SUMMERALL: Well said, cheerful voice.
MADDEN: Our only fear: the game, as usual, from bad to worse'll Leave Fox's audience caring but for more commercials.
EXUENT ALL.CHAPTER 4
Pas de Respect
People are always bitching about being stereotyped because of their heritage. But let me tell you: Just wait till you're not stereotyped. Then you'll be sorry. Then nobody grants you quaint genetic characteristics that allow you to get away with stuff. Nobody says "Well, no wonder he acts that way. Hey, it's O.K. because he's a _______." No. If you're not stereotyped, then you're just stupid all by yourself, laughed at strictly on your own hook.
How well I know this. Because, unlike most Americans, I've been deprived. Like Peter Pan without his shadow, I have no visible heritage, no direct connection to the land of my forefathers. Instead, I've had to slog through life simply as American. No hyphen before that. No qualifying I.D.
The World Cup made me think about this. You see, I am from a forgotten tribe. Not lost, you understand. That's romantic: lost. My tribe is simply forgotten. I am a Huguenot. A French Huguenot. Who remembers us? But hey, we remember the Incas, and who has even seen an Inca? As Tom Brokaw, a lapsed Huguenot, once declared when he attended another ethnic celebration, "There are very few songs that start, "When Huguenot eyes are smiling.' "
At one time we Huguenots were among the noblest of all immigrants, among the first to come to the colonies in search of religious freedom. Paul Revere was a Huguenot. But as time went on, we were assimilated. My original family name was Dufour, which is so lovely and ethnic, but some damn ancestor anglicized it to bland old Deford. And there's no Huguenot homeland to vacation in. No Huguenot newspapers, no Huguenot food, no Huguenot expressions. Not even any Huguenot jokes. No "There was this atheist, this Jew, and this Huguenot, and ..."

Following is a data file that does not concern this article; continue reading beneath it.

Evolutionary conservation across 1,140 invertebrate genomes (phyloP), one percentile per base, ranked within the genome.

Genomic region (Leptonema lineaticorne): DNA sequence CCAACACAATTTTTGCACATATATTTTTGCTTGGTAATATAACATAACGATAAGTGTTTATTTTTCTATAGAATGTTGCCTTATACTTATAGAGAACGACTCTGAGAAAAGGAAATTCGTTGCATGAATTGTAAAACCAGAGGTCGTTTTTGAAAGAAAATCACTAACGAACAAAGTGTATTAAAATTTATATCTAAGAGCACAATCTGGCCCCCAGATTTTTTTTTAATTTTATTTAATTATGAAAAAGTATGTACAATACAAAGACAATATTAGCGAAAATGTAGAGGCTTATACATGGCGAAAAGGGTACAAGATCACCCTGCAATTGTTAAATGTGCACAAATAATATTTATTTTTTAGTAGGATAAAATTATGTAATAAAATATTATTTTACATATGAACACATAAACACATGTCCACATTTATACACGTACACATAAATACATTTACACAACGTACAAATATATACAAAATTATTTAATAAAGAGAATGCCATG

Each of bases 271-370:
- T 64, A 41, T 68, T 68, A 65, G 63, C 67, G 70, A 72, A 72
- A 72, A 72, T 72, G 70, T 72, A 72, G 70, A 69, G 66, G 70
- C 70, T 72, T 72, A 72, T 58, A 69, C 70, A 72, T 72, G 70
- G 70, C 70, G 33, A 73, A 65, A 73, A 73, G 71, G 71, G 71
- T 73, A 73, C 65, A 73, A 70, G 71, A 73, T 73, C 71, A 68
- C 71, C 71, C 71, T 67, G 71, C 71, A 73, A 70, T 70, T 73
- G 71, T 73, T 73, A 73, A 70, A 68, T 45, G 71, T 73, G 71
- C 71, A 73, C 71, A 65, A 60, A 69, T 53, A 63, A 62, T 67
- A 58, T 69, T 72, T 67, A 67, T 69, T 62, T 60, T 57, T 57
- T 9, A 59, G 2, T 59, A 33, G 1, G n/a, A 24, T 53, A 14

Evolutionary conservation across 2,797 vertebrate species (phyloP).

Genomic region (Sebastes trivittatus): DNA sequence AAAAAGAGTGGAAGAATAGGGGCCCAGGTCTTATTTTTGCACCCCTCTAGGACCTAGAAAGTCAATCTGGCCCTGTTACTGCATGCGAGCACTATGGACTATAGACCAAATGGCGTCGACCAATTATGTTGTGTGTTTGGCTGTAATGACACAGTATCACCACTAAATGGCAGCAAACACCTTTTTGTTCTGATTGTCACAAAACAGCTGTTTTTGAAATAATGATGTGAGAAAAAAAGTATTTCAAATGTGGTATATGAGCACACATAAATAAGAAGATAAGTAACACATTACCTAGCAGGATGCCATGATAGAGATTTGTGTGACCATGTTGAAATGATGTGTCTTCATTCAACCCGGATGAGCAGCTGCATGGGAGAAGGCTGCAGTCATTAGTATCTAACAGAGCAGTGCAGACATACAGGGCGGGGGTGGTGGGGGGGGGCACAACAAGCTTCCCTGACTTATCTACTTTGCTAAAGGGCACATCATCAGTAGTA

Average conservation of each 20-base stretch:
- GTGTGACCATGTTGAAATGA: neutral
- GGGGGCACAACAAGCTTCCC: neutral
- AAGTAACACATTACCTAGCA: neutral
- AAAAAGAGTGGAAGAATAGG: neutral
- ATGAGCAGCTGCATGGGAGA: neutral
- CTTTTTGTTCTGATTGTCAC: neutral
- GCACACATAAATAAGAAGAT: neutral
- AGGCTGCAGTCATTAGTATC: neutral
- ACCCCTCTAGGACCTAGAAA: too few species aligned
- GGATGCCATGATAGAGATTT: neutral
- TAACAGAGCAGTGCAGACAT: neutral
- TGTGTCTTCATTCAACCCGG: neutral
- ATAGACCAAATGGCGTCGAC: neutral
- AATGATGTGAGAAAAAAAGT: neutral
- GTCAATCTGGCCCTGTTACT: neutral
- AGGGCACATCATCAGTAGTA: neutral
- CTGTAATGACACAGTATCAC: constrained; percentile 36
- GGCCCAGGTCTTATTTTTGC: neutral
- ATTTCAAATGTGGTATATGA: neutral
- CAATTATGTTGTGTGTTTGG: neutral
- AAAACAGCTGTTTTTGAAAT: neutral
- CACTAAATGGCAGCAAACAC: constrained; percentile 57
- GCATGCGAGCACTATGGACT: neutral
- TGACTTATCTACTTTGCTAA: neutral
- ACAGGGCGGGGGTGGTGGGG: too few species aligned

Hardly anybody can even spell Huguenot, and the British pronounce it HYU-ghe-no, as opposed to the way we say it (HYU-ghe-naht). How can you stereotype a people you can't even pronounce? Besides, what red-blooded American believes that Protestants could be discriminated against?
But, you see, we Huguenots were the minority in France, and it was the majority who gave us something of an option: Leave or get burned at the stake. But still: I am (was), French, and — Hallelujah! — here were my people (my bloods) in the World Cup final. At last I knew what it was to feel like an Irishman or an Italian or a Jew or a Puerto Rican! Ich bin ein minority!
Of course, there was a certain amount of angst, of conflict. After all, it was the forefathers of Les Bleus who wanted to burn my ancestors at the stake. Besides, nobody likes the French. All my life, because I cleverly, deceitfully pass as non-French, people have dissed the French right in front of me, unaware of my deep, wounded feelings. For everybody who's insecure, the French are fair game to kick around. And I have had to put up with this cruel slander. Of course, I don't much like the French either. But it's the principle of the thing. It's the only heritage I've got, even if they did want to burn me at the stake. Nobody's perfect.
Every now and then I have met another Huguenot — but it's not easy to tell. It doesn't say Huguenot on your driver's license. There are no Huguenot bars. But: Frank Perdue, the chicken man, revealed to me that he is a fellow Huguenot. So did Pete Rozelle, the late pro football commissioner. Then there's Brokaw — although he does not seem to have come out as a Huguenot.
Then ... last week: France trois, Brazil zéro. At last, my country of origin had won the World Cup. Everybody was trilling, "Vive La France!" The nouveau fans were climbing on the Gallic bandwagon. Now, for the first time in my life, I could be one with my glorious heritage. I could stand on the rooftops and belt out La Marseillaise. I could be Dufour again. "Bonjour, mes amis!" I cried down at the Sunoco station.
Moreover, much was made of the French being so heterogeneous, so tolerant. It was Frenchmen of Algerian descent, Frenchmen from Guadeloupe who had won the Cup. The tricolor was, suddenly, a veritable Jesse Jacksonian rainbow.
Of course, for all the patriotic speeches in Paris, all the self-congratulation — nowhere any apologies to the Huguenots. Nowhere even a mention of Huguenots. No room in the rainbow. All my hopes for financial reparations or for being allowed to build a casino on the French land that used to belong to my family — dashed. After a lifetime of waiting to be taken back into the embrace of the land of my fathers, the World Cup had shown me that, alas, Huguenot eyes can never smile. I'll never be stereotyped like all those Americans with another past, an alternative persona. I'll never be a Dufour. I'm stuck as old Deford. Anglicized name, Americanized body. Forever.
Excerpted from The Best of Frank Deford by Frank Deford. Copyright © 2000 Frank Deford. Excerpted by permission of Triumph Books.